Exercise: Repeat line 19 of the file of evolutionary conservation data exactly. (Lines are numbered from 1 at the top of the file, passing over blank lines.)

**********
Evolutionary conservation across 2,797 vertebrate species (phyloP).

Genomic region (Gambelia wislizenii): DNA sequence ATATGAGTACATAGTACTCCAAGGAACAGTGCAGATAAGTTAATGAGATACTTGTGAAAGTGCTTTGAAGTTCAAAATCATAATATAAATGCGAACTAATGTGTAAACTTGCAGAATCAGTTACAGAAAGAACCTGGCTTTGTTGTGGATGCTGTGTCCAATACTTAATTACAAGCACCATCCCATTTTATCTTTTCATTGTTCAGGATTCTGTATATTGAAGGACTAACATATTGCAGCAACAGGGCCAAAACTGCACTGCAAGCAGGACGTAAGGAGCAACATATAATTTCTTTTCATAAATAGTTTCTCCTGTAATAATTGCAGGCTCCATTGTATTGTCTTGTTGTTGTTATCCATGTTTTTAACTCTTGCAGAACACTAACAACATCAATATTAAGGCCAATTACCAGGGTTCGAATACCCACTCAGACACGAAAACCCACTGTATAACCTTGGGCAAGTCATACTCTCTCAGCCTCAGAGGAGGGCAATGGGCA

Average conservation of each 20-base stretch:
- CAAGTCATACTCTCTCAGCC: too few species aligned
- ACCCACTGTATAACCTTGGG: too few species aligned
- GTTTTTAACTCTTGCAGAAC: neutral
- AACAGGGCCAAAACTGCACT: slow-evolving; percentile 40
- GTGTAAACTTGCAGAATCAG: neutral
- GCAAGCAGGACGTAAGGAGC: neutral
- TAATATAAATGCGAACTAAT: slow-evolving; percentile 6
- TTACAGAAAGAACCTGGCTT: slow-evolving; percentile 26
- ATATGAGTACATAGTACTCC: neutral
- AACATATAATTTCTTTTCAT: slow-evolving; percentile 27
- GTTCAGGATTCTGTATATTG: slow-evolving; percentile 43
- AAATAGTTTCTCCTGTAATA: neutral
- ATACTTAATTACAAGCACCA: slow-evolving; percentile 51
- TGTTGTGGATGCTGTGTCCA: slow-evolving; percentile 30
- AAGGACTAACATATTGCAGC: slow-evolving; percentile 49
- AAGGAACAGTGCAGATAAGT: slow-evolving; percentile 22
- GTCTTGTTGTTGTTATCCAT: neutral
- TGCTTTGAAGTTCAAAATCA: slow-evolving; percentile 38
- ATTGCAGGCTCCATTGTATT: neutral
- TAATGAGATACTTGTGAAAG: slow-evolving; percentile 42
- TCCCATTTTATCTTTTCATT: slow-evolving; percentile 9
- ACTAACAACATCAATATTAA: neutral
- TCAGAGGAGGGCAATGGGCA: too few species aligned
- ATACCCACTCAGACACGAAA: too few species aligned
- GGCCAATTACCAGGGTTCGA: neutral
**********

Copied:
- AAGGAACAGTGCAGATAAGT: slow-evolving; percentile 22